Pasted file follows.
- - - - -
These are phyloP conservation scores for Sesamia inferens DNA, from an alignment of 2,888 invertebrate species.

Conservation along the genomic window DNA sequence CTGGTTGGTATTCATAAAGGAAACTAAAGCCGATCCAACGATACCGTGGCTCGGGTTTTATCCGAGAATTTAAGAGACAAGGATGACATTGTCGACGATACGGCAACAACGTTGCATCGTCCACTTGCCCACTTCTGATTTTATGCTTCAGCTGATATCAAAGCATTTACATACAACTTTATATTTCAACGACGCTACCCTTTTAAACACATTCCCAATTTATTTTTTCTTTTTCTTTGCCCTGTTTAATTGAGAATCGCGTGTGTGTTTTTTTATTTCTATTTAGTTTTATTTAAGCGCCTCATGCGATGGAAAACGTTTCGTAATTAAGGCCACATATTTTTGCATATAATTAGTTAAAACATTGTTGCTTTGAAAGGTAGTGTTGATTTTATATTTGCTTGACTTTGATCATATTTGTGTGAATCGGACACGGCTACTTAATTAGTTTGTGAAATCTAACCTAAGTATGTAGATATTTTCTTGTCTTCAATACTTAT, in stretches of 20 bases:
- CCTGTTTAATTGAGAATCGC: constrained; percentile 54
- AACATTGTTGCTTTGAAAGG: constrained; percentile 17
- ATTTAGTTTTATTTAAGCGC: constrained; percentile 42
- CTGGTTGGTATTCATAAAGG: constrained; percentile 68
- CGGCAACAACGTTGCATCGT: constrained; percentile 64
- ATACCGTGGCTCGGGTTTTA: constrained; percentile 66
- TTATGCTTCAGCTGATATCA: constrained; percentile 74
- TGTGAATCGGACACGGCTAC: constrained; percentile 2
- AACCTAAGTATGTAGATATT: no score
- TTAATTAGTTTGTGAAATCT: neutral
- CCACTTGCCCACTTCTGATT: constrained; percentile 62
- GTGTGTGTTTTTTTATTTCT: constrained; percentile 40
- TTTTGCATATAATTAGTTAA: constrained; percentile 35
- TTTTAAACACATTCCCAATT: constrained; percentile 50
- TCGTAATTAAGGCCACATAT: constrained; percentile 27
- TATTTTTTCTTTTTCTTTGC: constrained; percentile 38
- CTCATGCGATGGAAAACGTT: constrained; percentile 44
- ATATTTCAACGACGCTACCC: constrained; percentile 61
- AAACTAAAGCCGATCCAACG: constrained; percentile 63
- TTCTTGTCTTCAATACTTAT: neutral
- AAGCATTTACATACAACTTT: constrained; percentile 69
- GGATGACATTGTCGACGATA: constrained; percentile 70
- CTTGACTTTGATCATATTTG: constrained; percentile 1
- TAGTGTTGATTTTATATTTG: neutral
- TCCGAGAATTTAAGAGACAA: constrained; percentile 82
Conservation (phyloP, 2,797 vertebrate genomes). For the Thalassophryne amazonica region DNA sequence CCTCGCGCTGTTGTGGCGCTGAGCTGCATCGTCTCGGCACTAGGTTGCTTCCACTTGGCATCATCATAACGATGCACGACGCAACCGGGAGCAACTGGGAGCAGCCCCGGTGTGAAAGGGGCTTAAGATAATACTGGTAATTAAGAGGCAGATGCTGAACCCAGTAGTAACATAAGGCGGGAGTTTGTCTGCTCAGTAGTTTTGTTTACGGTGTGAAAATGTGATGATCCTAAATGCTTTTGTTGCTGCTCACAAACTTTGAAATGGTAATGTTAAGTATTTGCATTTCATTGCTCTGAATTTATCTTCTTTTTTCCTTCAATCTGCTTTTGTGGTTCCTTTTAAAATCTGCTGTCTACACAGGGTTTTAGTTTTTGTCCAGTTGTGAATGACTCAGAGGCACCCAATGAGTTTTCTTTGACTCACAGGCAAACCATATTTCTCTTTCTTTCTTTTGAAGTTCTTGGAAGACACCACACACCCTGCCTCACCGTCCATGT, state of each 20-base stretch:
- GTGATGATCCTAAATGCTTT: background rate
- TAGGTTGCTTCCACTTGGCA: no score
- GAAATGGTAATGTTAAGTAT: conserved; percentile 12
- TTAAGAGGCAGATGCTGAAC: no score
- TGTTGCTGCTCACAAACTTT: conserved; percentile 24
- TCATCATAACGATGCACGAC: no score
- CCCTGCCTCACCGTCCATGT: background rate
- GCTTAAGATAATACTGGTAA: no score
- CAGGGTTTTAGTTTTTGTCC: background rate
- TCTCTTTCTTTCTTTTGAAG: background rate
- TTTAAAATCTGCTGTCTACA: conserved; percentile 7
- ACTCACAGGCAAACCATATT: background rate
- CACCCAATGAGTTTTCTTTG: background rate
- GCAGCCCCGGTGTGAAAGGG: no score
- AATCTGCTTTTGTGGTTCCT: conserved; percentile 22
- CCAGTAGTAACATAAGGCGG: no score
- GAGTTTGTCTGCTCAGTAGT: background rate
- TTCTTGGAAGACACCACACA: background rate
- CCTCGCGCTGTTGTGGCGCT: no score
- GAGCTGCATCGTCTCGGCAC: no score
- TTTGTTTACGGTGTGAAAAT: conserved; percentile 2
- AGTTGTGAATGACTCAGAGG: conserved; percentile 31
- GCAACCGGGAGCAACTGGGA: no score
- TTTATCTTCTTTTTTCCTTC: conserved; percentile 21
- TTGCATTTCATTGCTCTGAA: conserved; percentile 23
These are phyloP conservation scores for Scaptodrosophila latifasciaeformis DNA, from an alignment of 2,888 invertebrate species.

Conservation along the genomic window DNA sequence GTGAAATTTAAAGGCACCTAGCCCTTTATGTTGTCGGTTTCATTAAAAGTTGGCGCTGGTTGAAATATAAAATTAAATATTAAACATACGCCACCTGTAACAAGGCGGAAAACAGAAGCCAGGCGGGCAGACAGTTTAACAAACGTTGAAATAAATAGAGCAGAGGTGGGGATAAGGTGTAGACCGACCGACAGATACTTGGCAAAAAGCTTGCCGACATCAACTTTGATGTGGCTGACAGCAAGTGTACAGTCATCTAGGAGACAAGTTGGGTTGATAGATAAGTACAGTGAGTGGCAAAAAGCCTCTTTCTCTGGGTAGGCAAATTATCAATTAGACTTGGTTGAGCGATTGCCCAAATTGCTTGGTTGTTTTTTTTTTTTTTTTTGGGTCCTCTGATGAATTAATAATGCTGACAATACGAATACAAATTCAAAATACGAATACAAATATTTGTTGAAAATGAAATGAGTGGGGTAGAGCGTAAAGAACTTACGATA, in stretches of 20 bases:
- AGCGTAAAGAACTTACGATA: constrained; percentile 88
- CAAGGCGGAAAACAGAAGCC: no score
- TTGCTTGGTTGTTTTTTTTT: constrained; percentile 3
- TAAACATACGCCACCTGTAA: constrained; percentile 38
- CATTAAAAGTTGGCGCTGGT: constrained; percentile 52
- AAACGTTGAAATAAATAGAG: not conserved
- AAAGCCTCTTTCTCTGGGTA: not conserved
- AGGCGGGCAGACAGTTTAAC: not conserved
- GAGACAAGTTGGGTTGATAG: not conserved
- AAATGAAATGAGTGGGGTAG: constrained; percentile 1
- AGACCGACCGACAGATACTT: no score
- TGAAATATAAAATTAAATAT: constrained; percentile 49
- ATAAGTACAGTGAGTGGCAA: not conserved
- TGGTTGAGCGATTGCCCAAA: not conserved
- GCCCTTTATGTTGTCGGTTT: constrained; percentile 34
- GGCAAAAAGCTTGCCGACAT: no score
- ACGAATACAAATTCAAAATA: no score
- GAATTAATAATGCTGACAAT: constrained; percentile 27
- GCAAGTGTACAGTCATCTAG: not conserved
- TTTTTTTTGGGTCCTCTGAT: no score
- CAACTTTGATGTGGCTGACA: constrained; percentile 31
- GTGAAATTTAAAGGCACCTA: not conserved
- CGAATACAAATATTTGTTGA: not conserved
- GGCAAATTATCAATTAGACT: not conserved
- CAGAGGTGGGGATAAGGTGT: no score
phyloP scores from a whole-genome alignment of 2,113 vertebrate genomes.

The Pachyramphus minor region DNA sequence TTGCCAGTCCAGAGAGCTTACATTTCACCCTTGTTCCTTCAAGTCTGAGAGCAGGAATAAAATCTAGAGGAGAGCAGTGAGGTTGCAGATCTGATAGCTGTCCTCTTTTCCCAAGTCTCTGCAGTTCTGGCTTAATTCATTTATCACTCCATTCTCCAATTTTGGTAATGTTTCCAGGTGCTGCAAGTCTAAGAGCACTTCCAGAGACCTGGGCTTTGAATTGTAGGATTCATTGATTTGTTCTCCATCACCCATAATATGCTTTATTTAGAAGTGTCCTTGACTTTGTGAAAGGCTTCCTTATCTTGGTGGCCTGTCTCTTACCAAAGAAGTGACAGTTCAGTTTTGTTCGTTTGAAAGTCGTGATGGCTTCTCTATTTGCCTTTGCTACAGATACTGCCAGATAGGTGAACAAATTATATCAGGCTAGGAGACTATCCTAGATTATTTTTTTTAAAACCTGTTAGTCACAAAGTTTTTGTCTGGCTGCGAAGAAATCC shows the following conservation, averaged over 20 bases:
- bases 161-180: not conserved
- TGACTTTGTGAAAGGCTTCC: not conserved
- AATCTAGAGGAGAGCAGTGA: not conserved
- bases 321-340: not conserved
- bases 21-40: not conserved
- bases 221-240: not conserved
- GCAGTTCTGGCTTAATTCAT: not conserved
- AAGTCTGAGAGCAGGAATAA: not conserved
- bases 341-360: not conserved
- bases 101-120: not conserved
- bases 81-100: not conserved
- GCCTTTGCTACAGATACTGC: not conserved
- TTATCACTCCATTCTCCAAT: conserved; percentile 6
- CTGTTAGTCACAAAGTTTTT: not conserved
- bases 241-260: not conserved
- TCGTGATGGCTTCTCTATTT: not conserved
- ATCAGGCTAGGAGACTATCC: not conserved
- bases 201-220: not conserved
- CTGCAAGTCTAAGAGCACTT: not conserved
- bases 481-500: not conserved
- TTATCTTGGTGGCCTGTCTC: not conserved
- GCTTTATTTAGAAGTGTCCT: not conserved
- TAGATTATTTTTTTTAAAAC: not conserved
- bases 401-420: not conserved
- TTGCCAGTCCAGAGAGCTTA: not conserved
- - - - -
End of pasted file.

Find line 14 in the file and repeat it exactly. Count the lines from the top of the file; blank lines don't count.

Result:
- GTGTGTGTTTTTTTATTTCT: constrained; percentile 40